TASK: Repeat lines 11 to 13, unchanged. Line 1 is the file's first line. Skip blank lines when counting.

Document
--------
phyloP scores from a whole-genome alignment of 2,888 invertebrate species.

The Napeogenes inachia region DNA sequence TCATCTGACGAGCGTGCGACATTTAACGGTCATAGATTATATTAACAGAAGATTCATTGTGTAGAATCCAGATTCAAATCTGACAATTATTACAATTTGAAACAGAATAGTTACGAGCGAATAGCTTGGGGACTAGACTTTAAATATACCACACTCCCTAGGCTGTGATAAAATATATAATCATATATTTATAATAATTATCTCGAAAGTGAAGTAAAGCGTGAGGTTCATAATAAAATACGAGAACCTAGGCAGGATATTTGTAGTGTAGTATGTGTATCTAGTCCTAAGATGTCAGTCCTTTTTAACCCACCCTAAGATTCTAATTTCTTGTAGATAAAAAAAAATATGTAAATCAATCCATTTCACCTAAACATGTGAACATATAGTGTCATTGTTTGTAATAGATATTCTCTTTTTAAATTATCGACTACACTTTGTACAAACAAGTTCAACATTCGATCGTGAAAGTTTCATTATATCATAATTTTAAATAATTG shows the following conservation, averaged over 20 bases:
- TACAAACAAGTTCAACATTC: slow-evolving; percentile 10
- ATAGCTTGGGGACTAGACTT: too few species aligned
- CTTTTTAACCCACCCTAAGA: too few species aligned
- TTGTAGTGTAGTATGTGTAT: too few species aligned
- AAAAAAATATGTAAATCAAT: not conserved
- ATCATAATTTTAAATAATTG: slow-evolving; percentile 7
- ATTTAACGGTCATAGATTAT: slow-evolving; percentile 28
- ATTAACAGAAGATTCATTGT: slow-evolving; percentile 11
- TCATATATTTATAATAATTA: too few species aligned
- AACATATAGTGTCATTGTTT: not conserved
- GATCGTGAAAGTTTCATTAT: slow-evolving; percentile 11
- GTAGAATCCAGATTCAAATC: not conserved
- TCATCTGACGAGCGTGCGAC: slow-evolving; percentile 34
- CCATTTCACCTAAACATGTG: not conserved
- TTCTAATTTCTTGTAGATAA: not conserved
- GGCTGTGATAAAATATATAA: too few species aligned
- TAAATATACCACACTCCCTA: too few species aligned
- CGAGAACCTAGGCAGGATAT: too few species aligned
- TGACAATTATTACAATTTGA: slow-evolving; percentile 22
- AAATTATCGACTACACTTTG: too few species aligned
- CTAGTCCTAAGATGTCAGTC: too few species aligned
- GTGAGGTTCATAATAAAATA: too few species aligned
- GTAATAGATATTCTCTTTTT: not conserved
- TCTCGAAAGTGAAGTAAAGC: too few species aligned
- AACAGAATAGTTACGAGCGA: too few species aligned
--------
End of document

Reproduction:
- TCATATATTTATAATAATTA: too few species aligned
- AACATATAGTGTCATTGTTT: not conserved
- GATCGTGAAAGTTTCATTAT: slow-evolving; percentile 11